When Deans eventually stands up to address the jury, she walks the long way around the defense table and past the judge—what she calls “owning the room.” It’s a trick she was taught by older attorneys. “You never know for sure what will work with a jury,” she’ll say later. “So you just try everything.”
Before she decided on law school—her father was the district attorney of Collin County—she wanted to be an opera singer. She likes performing. (If she’s had enough to drink, she might sing for colleagues.) Now, she thinks of the courtroom as a chance to be back on stage.
After an hour of voir dire, both sides agree on the six-person jury: two older white men, two black women in their 40s, one black man with a cane, and a white woman about the same age as the prosecutors.
The guilt/innocence phase of the trial begins after lunch. Opening statements are brief. Deans seems nervous as she lays out the state’s case, stopping awkwardly a few times to look down at her notes. The defense attorney’s deft delivery only serves to make her look even more inexperienced. Deans says the defendant is “a good man who made some bad decisions” that put others at risk. When it’s the defense’s turn, Abrams introduces his client to the jury, repeating his first name, Charles, early and often. The attorney, who was once a chief prosecutor himself, tells the jury that the investigation did not prove that his client was intoxicated that night.
The conviction rates for misdemeanor DWI cases hover at about 60 percent. Most of the time, the defendants who go to trial aren’t the falling-down drunks or the people who fall asleep behind the wheel with a blood alcohol level three times the legal
limit. Most of those cases result in pleas. Except for the few arrests that involve multiple-car collisions, the victim in these cases is often a hypothetical child who could have been hurt but ultimately wasn’t. Adding to all of that, this is a crime that a lot of potential jurors have committed and gotten away with at some point. “It’s one of those there-but-by-the-grace-of-God-go-I crimes,” says Dodds, the administrative chief.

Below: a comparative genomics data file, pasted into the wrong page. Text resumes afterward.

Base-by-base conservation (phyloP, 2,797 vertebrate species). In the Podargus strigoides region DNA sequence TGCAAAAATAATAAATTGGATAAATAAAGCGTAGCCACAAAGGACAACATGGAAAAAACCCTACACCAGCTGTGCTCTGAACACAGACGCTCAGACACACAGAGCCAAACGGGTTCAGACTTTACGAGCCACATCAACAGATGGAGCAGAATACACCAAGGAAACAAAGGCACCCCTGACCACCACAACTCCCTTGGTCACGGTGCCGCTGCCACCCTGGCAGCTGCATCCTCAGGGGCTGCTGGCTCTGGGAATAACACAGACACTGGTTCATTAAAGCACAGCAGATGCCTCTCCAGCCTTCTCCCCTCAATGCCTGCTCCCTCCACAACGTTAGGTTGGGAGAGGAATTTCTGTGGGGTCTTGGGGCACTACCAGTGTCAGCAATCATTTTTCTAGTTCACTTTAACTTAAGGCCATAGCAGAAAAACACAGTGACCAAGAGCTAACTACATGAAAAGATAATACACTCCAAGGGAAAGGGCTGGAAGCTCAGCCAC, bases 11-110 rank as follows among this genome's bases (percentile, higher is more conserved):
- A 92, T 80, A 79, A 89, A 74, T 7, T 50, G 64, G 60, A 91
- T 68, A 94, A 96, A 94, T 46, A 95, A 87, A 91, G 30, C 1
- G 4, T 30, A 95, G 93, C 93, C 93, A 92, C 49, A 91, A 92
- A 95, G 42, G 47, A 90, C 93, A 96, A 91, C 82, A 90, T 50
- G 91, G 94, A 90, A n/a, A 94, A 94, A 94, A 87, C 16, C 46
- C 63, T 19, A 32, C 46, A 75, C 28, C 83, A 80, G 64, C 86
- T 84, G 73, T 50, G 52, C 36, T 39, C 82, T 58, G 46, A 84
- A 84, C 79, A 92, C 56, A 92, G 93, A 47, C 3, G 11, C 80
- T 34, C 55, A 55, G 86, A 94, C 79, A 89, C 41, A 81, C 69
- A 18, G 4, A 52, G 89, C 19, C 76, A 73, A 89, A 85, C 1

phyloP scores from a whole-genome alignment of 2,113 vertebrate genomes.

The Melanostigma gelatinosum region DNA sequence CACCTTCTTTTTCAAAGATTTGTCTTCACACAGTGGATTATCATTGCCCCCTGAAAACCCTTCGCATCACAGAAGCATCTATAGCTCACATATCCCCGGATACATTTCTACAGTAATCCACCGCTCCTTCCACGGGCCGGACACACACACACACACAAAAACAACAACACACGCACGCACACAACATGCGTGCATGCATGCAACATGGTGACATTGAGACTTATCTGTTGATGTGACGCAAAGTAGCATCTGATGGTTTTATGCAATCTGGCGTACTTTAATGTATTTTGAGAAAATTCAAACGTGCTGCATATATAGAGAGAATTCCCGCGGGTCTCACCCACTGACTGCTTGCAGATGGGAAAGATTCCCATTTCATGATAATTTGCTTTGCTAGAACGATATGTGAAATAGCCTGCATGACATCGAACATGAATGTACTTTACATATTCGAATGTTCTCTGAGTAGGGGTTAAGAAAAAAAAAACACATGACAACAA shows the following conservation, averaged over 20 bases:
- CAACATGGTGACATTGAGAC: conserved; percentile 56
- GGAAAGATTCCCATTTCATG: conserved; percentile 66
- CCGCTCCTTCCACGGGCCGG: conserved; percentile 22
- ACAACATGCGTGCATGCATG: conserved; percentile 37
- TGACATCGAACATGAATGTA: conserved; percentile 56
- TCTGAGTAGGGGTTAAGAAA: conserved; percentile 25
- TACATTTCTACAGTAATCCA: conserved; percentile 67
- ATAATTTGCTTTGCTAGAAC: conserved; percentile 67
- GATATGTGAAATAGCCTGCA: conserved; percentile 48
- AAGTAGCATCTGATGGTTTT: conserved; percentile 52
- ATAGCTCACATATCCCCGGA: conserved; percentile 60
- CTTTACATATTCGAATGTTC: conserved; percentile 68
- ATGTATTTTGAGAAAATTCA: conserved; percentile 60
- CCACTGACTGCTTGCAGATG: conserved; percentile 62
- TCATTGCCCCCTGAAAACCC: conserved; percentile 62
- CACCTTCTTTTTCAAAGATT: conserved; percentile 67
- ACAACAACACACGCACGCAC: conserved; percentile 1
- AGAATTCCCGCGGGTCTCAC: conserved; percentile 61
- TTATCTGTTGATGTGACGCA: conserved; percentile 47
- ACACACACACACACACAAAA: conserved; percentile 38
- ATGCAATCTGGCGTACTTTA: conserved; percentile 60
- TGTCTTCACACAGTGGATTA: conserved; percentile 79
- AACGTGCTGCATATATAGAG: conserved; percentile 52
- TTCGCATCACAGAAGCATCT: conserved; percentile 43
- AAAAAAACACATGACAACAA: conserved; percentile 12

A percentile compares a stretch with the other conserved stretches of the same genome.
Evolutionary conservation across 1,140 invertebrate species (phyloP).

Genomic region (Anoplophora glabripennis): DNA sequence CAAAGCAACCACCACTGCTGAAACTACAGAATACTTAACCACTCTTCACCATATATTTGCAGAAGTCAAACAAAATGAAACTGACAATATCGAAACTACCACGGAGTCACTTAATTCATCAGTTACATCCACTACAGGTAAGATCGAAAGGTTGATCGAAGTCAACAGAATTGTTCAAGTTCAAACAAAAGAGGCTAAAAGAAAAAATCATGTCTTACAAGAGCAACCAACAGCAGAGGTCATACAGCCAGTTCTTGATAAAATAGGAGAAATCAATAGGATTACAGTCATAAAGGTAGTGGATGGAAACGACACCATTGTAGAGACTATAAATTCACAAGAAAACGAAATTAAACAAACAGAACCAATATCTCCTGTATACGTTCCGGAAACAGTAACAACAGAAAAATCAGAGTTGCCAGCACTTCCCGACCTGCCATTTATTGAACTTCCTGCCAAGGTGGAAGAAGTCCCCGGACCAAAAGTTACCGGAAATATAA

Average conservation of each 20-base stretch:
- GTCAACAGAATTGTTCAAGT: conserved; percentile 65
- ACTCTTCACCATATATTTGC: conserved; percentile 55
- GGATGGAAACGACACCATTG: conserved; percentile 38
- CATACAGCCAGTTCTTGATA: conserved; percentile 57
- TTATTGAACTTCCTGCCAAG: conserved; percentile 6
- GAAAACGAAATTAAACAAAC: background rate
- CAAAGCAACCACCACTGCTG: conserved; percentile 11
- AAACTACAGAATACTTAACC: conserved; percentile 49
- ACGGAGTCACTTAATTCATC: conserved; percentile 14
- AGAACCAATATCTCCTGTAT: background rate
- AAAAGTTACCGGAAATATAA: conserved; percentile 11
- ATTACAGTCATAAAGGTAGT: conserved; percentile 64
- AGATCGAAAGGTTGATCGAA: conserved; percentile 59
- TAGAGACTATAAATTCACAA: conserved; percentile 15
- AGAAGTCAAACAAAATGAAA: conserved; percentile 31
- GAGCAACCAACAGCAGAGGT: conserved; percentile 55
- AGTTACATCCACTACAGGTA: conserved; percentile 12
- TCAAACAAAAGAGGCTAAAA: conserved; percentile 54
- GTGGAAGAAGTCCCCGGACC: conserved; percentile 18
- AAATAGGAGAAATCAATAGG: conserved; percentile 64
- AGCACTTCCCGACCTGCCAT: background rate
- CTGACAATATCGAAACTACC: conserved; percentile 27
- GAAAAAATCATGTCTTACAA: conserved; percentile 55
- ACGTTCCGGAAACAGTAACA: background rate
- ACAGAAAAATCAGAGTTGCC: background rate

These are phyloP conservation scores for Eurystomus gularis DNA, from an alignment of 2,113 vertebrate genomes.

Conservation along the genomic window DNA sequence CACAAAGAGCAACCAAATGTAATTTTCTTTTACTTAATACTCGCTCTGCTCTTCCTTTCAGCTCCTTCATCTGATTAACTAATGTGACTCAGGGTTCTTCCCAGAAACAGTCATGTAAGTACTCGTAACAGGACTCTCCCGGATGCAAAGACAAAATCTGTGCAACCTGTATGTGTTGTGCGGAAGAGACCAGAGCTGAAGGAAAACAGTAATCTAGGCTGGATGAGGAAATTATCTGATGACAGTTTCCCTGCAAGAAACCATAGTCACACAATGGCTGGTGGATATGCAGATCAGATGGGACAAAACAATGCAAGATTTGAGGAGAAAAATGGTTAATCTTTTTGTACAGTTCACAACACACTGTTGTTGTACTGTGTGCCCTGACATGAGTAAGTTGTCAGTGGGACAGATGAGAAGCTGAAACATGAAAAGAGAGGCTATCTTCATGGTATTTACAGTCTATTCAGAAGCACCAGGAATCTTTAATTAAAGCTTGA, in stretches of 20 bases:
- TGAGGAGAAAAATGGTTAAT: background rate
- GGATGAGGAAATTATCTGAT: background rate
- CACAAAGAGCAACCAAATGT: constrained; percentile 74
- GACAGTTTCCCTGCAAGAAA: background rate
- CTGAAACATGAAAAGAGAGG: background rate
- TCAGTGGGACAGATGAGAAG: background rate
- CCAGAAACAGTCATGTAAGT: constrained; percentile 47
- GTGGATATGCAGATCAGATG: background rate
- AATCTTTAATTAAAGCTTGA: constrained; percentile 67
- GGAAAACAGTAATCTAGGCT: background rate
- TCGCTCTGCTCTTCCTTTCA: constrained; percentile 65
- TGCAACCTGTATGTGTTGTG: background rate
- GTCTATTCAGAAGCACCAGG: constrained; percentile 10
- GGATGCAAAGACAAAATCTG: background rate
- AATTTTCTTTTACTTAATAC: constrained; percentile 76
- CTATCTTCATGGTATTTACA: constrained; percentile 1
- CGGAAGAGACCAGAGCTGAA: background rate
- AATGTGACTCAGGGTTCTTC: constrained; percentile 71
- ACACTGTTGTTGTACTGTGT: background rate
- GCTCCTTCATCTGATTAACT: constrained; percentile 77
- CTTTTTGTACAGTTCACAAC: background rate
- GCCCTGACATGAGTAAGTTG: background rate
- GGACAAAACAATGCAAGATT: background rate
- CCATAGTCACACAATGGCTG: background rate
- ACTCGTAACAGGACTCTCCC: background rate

Until recently, the Dallas County Sheriff’s Department, like other agencies, didn’t seek a warrant to draw blood samples in every DWI investigation. Last year, Dallas County District Attorney Craig Watkins complained that for defense attorneys, winning DWI cases where there was no blood drawn was “like taking candy from a baby.” The policies changed last fall, and now police in Dallas will get a warrant and strap a suspect to a chair if necessary to draw blood. There’s still a backlog of cases like this one, with no breath test or blood test, but as the newer cases work their way through the system, the conviction rates are slowly going up.
Soon the uniformed sheriff’s deputy who arrested the defendant is on the stand testifying about that night in 2010. With Deans asking questions, the deputy says that he clocked the defendant driving a Chevy Yukon at 89 mph in a 60-mph zone, and that upon pulling him over, he noticed bloodshot eyes and the strong scent of alcohol. He says he asked the defendant where he was coming from, and that the defendant said simply, “I’m going home.” He says he asked the defendant how much he’d had to drink, and that he was told “a lot.” Then, the deputy says, he asked the defendant to step out of the vehicle, and he administered a series of field sobriety tests.
Deans shows the jury footage from the deputy’s dash cam recorder. The video runs on four screens around the courtroom. The jury sees the deputy approach the driver’s-side window. For the first time the jury hears the defendant’s polite tone of voice and his deep Texas accent. They hear the deputy ask him how much he’s had to drink, and they hear him say “a lot.” They hear him say “whiskey.” They hear him say “Maker’s Mark.” They see him struggle to stand on one leg and lose count of his steps. Then they see him frisked and cuffed.
Then Deans introduces a second video. This one was taken at the police station that night, an hour or so after the arrest. The video shows him doing more sobriety tests—counting to 30 with his eyes closed, then reading aloud a few paragraphs about Texas history—then politely declining both a Breathalyzer and a blood test.